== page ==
Front Matter A Name to be Proud of Ready for Sea The King's Gift Why I am an Adventurer The Signal for Departure A Lad's Portion The Allotment of Land An Unexpected Delay Our Arrival at Cowes We Put to Sea The Dove Disappears A Second Tempest An Unseemly Christmas The Port of Barbadoes The Arrival of the Dove Under Sail Again The Land of America The Land Given by the King Fear of the Brown Men Where to Build the City Taking the Island A Voyage of Discovery Visiting the Indians An Unexpected Meeting Captain Fleet's Story An Indian Werowance Indian vs. English Claims Seeking a Place for the City The Bargain The Village of Yaocomico What the Indians Look Like Indian Weapons and Tools Landing the Goods Counting Our Blessings The Susquehanoughs A Land of Abundance Buying Cattle Storehouse and Fort A Visitor from Virginia A Talk with the Indians Running up the Colors Settling Down Master William Claiborne Lord Baltimore's Claims Stirring up the Indians Winning Back the Indians Busy Times Indian Women as Servants Making a Canoe A Boat of Bark Indian Money A Generous Harvest Trouble at Plymouth Strange Religious Service The Dance Begins An Odd Ceremony William Claiborne's War Settlement on Kent Island We Prepare for War The Army leaves St. Mary's In Command of the Guard A Flag of Truce Captain Fleet Repents The First Prize of War A Battle is Fought The Return of the Fleet William Claiborne's Flight The City of Saint Mary's A Cruel Murder Mystery Remains Unsolved Master George Evelin A Fatal Accident Preparing for Action Ready for a Man's Duty I Wear the Uniform My New Name On Board the Pinnance Indians in War Paint The Arrival at Kent Island The Capture of the Fort Butler and Smith Captives Back to Claiborne's Fort I am Assigned New Duties A Narrow Escape Words of Praise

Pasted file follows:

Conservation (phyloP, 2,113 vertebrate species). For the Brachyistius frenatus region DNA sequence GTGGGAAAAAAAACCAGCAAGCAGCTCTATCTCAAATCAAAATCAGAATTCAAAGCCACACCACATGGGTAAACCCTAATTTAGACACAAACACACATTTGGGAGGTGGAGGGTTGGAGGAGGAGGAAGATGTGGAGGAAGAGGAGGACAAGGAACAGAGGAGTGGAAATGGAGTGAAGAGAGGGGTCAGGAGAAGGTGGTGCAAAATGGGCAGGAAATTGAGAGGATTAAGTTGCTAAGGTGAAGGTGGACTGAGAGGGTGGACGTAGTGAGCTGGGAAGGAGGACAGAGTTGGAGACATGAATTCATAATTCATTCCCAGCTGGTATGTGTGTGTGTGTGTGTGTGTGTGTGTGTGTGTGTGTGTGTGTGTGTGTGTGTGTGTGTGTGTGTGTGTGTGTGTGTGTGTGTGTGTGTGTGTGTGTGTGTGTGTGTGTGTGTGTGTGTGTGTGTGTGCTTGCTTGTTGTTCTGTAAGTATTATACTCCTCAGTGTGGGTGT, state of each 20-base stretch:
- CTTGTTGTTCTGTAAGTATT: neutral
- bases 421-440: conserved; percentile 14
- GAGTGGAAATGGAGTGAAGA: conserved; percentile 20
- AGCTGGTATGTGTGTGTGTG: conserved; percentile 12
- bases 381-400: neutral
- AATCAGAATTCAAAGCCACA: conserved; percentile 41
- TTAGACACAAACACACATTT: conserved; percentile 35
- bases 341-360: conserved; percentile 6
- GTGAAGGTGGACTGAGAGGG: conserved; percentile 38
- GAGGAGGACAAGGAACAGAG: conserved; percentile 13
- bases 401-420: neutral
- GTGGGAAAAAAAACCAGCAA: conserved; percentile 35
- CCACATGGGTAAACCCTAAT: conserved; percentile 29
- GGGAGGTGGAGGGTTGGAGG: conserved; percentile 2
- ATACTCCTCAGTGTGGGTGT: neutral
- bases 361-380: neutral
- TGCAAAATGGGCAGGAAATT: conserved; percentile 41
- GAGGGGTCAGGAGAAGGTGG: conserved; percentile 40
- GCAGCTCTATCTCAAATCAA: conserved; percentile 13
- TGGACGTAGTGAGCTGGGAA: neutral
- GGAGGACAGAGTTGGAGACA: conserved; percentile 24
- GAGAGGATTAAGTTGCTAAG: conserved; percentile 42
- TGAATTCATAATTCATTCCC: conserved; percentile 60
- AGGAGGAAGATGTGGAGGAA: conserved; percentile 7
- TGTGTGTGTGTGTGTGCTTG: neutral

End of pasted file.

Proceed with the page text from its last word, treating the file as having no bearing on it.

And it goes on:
Calvert of Maryland - James Otis

What the Indians Look Like

Save for the paint upon their faces and bodies, these Indians of the New World are by no means displeasing to the eye. They are tall, built like race horses, being all muscle and sinew rather than given to much flesh; but the coloring which they look upon as an ornament does not only offend the eye, but is disagreeable to the nose, for the odor arising from their almost naked bodies, mingled with the fat with which the paint is mixed, smells most vilely.

[Illustration] from Calvert of Maryland by James Otis

As for clothes, they have few, and these easy of making. A mantle or cloak of skin, and an apron about their waists, with shoes of soft, yellow hide, is all they seem to need as protection against the weather.

But of ornaments they have a profusion. I have seen upon the neck of one man who appeared to be of importance in the tribe, no less than twelve strings of beads, and bound around his forehead, the image of a fish beaten out of pure copper. The hair of the men is gathered together in a clump, and tied with fancifully ornamented strips of deer hide that has been tanned in smoke, after which feathers of gay colors are fastened in, until their heads, when seen from behind, are more like those of some gaudy plumaged birds than of human beings.